To the OP. For some sailors it helps them to have Red telltales on one side of the sail, & Green on the other. And I know that you can sometimes buy them pre-packaged this way. With the neat part being that you can get them in neon colors if you like, to make them that much easier to see. Particularly in low light.
I'm not sure why it helps some folks, but... worth a try.
Also, a few other "tricks" are:
- Mount telltales on sails
in several other locations besides just the sail's luff, plus the main's leech. That way it's also easier to "see" the wind
flow on the sail. Which can help trimmers as well.
- Sometimes sailmakers can add tiny windows to sails
where the telltales will be so that it's easier to see the leeward ones. Personally I find it distracting, but it might help.
There are a few types of Windex's made which can be mounted to the backstay. Though you'll likely need to see your chiropractor if you use one much.
The other option for this is to add a tall, forward facing wand to your transom, & mount a Windex on it. Much akin to the swan neck type masthead wind instrument wands.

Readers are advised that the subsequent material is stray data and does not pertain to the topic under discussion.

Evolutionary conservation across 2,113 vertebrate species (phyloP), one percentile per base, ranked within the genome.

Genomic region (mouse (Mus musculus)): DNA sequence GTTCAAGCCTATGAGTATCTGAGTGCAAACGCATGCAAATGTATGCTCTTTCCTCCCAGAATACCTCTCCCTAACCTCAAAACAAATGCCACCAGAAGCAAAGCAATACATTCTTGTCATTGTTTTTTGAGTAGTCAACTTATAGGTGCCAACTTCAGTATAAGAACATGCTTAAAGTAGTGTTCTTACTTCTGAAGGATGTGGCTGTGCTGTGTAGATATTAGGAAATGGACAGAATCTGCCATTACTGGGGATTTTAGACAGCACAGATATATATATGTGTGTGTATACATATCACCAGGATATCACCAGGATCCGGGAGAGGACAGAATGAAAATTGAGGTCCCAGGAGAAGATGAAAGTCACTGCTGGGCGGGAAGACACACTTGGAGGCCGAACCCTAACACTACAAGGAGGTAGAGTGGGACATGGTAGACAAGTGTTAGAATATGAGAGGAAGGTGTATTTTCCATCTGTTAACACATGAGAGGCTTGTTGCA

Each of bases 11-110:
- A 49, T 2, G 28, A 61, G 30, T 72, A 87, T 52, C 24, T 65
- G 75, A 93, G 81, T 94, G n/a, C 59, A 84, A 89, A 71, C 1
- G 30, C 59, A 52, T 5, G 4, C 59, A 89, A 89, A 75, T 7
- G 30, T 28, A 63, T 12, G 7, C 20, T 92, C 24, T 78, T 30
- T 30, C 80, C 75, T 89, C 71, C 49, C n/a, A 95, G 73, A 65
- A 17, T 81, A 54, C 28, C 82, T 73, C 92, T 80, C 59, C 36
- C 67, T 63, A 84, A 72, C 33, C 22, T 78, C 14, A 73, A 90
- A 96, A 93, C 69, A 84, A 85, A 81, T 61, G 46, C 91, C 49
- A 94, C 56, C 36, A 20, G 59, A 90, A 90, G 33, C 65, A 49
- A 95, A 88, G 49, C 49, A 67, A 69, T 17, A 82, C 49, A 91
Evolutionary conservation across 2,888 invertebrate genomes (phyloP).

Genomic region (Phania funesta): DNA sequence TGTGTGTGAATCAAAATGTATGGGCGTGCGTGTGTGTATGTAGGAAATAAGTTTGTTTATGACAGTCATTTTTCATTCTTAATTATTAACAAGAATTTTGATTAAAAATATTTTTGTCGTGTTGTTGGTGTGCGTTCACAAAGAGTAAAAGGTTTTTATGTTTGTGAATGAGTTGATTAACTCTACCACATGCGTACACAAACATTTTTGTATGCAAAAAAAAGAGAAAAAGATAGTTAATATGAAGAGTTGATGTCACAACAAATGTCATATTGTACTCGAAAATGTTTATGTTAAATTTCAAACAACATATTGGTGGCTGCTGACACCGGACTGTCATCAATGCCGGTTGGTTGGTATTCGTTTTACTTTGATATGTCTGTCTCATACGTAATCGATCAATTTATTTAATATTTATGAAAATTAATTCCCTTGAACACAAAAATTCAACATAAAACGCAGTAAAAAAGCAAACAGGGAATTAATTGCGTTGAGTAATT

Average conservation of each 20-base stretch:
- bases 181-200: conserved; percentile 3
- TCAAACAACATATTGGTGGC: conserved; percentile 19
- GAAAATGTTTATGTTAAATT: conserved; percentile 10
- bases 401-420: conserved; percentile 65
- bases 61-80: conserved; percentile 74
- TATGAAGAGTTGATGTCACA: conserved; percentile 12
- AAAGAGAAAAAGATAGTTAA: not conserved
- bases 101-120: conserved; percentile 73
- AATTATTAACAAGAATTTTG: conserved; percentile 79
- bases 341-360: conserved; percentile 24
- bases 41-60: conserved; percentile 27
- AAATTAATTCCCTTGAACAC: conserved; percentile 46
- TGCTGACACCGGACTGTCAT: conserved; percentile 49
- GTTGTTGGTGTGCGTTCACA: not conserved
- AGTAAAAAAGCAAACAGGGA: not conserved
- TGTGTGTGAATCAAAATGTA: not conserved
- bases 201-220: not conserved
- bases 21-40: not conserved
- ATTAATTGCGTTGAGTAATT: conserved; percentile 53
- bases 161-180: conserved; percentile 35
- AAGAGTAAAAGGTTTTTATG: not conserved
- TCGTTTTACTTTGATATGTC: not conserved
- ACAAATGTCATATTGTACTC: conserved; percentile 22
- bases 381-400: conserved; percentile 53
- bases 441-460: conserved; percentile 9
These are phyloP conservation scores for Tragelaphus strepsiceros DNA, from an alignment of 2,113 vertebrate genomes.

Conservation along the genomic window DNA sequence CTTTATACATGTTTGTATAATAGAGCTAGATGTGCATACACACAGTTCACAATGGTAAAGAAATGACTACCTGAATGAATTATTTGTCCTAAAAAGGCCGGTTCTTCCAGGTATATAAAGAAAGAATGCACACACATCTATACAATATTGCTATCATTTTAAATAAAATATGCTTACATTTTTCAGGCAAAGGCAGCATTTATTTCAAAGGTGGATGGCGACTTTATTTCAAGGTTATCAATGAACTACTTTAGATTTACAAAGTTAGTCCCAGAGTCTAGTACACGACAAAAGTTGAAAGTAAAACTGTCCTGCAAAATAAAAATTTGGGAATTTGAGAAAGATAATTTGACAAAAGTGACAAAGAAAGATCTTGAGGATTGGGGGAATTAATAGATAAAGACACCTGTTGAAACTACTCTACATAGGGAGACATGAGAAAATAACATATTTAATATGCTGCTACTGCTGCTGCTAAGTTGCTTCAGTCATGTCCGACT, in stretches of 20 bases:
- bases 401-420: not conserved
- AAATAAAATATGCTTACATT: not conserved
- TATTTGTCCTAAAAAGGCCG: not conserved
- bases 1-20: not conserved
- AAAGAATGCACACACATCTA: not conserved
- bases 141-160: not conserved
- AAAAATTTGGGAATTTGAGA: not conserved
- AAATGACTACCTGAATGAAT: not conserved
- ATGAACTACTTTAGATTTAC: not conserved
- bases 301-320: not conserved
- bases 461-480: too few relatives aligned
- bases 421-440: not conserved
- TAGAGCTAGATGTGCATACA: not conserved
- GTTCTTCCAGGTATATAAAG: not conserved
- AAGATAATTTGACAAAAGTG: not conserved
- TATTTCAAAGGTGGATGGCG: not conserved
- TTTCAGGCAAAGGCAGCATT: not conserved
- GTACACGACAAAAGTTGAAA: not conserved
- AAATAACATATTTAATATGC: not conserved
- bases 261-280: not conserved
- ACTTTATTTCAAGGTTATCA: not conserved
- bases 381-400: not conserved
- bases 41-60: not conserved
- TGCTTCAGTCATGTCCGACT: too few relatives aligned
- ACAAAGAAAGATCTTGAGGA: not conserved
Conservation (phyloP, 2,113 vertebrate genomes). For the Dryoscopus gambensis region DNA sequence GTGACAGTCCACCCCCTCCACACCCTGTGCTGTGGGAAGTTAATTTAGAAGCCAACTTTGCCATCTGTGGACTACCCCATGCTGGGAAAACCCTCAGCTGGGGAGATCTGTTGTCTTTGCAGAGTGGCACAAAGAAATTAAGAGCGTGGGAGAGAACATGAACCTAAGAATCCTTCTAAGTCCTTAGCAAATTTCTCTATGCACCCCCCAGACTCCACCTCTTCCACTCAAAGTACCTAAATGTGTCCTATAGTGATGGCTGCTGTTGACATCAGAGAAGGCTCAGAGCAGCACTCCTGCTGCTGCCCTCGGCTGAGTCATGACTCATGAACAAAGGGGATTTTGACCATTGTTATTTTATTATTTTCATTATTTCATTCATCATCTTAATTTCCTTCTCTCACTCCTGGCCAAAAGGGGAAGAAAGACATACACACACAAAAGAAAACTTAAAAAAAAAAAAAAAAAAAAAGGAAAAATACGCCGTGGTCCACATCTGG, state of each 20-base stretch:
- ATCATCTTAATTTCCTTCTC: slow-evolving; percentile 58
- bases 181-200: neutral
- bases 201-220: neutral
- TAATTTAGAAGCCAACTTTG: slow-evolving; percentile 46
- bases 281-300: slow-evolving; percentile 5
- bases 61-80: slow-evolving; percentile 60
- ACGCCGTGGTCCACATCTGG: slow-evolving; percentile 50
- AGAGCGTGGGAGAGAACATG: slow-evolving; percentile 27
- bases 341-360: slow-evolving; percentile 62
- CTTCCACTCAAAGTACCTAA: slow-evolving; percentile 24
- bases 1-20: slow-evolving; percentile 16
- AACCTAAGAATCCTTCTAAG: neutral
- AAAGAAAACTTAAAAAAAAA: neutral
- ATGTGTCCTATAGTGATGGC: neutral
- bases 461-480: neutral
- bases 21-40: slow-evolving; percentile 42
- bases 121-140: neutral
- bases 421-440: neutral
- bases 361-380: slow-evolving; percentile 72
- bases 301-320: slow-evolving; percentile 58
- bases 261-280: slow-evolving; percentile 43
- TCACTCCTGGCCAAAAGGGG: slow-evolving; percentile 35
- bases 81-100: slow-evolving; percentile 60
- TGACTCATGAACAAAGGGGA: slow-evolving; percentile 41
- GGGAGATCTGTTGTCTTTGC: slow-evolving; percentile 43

Or, you can mount a wind instrument wand to the transom, & wire it to readouts in the cockpit
. It won't be as accurate as a masthead wand/instruments, due to being downwind of everything onboard, but it's a decent alternative. And for anything but fully close hauled sailing, it'll be more than good enough. As even some offshore
racers do this for reaching & offwind work.
A couple of techniques which may help speed up your learning;
- Trying going sailing a few times where you have someone else watch where the boat's heading, & for other boats, obstructions, etc. So that you can focus purely on sailing to the telltails without having to worry about traffic.
- Do the above, but also have a sharp eyed, practiced sailor onboard, who's task it is is to call out the wind shifts which are coming your way. As, for example, on a good day I can call whether a shift will let the helmsman come up or need to fall off (lifts & headers), a good half a mile+ away.
This way the helmsman doesn't suddenly see that he's pointing too high & grossly overcompensates for a shift.
Plus it's good training for other crew in terms of learning
to read the wind. And they'll learn how to feed the timing of when the shifts will hit to the helmsman as well.
- Find a relatively flat patch of water
to practice in, which also has pretty consistent wind, or regular oscillation cycles. That way there are less variables for you to deal with when learning the finer points of helming.
It'll sound like a racing
thing, but it's DIY coaching for anyone. Buy a couple or three good books
on sail trim, & do some home schooling. You'll likely learn a lot. I surely did, & also, do; every time I pull them out for a refresher.
And break out the highlighters, take notes, etc. On & off the water
. Just like for a regular class for school